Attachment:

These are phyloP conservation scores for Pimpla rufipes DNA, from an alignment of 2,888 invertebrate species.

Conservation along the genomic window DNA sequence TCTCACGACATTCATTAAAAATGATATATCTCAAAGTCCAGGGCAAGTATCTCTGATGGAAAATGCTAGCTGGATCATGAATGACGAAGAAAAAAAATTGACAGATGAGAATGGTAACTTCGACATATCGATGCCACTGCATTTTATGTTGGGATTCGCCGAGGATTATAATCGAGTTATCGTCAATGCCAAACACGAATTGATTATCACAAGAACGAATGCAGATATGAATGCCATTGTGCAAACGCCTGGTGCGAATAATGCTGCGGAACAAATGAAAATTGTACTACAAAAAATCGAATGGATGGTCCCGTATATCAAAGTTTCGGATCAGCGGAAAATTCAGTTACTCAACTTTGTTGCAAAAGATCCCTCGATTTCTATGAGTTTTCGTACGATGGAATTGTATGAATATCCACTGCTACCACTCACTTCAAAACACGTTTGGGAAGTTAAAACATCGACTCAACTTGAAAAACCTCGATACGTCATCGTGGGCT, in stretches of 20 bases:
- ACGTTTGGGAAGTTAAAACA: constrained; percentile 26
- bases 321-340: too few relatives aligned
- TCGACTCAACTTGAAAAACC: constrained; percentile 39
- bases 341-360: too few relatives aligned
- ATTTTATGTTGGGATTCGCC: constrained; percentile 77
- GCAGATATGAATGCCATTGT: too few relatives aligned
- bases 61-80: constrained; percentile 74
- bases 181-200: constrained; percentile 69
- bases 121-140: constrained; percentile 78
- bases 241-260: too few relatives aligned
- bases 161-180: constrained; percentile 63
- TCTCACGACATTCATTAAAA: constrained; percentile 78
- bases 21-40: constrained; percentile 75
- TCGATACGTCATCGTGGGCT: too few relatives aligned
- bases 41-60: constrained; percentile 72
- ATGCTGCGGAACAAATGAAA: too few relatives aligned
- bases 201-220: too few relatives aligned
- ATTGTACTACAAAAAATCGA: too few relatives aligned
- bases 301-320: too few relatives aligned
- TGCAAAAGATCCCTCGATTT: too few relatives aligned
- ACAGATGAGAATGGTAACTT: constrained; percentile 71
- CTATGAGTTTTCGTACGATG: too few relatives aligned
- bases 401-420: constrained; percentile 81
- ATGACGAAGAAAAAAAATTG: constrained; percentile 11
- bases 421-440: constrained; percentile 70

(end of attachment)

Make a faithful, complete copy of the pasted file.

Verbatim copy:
These are phyloP conservation scores for Pimpla rufipes DNA, from an alignment of 2,888 invertebrate species.

Conservation along the genomic window DNA sequence TCTCACGACATTCATTAAAAATGATATATCTCAAAGTCCAGGGCAAGTATCTCTGATGGAAAATGCTAGCTGGATCATGAATGACGAAGAAAAAAAATTGACAGATGAGAATGGTAACTTCGACATATCGATGCCACTGCATTTTATGTTGGGATTCGCCGAGGATTATAATCGAGTTATCGTCAATGCCAAACACGAATTGATTATCACAAGAACGAATGCAGATATGAATGCCATTGTGCAAACGCCTGGTGCGAATAATGCTGCGGAACAAATGAAAATTGTACTACAAAAAATCGAATGGATGGTCCCGTATATCAAAGTTTCGGATCAGCGGAAAATTCAGTTACTCAACTTTGTTGCAAAAGATCCCTCGATTTCTATGAGTTTTCGTACGATGGAATTGTATGAATATCCACTGCTACCACTCACTTCAAAACACGTTTGGGAAGTTAAAACATCGACTCAACTTGAAAAACCTCGATACGTCATCGTGGGCT, in stretches of 20 bases:
- ACGTTTGGGAAGTTAAAACA: constrained; percentile 26
- bases 321-340: too few relatives aligned
- TCGACTCAACTTGAAAAACC: constrained; percentile 39
- bases 341-360: too few relatives aligned
- ATTTTATGTTGGGATTCGCC: constrained; percentile 77
- GCAGATATGAATGCCATTGT: too few relatives aligned
- bases 61-80: constrained; percentile 74
- bases 181-200: constrained; percentile 69
- bases 121-140: constrained; percentile 78
- bases 241-260: too few relatives aligned
- bases 161-180: constrained; percentile 63
- TCTCACGACATTCATTAAAA: constrained; percentile 78
- bases 21-40: constrained; percentile 75
- TCGATACGTCATCGTGGGCT: too few relatives aligned
- bases 41-60: constrained; percentile 72
- ATGCTGCGGAACAAATGAAA: too few relatives aligned
- bases 201-220: too few relatives aligned
- ATTGTACTACAAAAAATCGA: too few relatives aligned
- bases 301-320: too few relatives aligned
- TGCAAAAGATCCCTCGATTT: too few relatives aligned
- ACAGATGAGAATGGTAACTT: constrained; percentile 71
- CTATGAGTTTTCGTACGATG: too few relatives aligned
- bases 401-420: constrained; percentile 81
- ATGACGAAGAAAAAAAATTG: constrained; percentile 11
- bases 421-440: constrained; percentile 70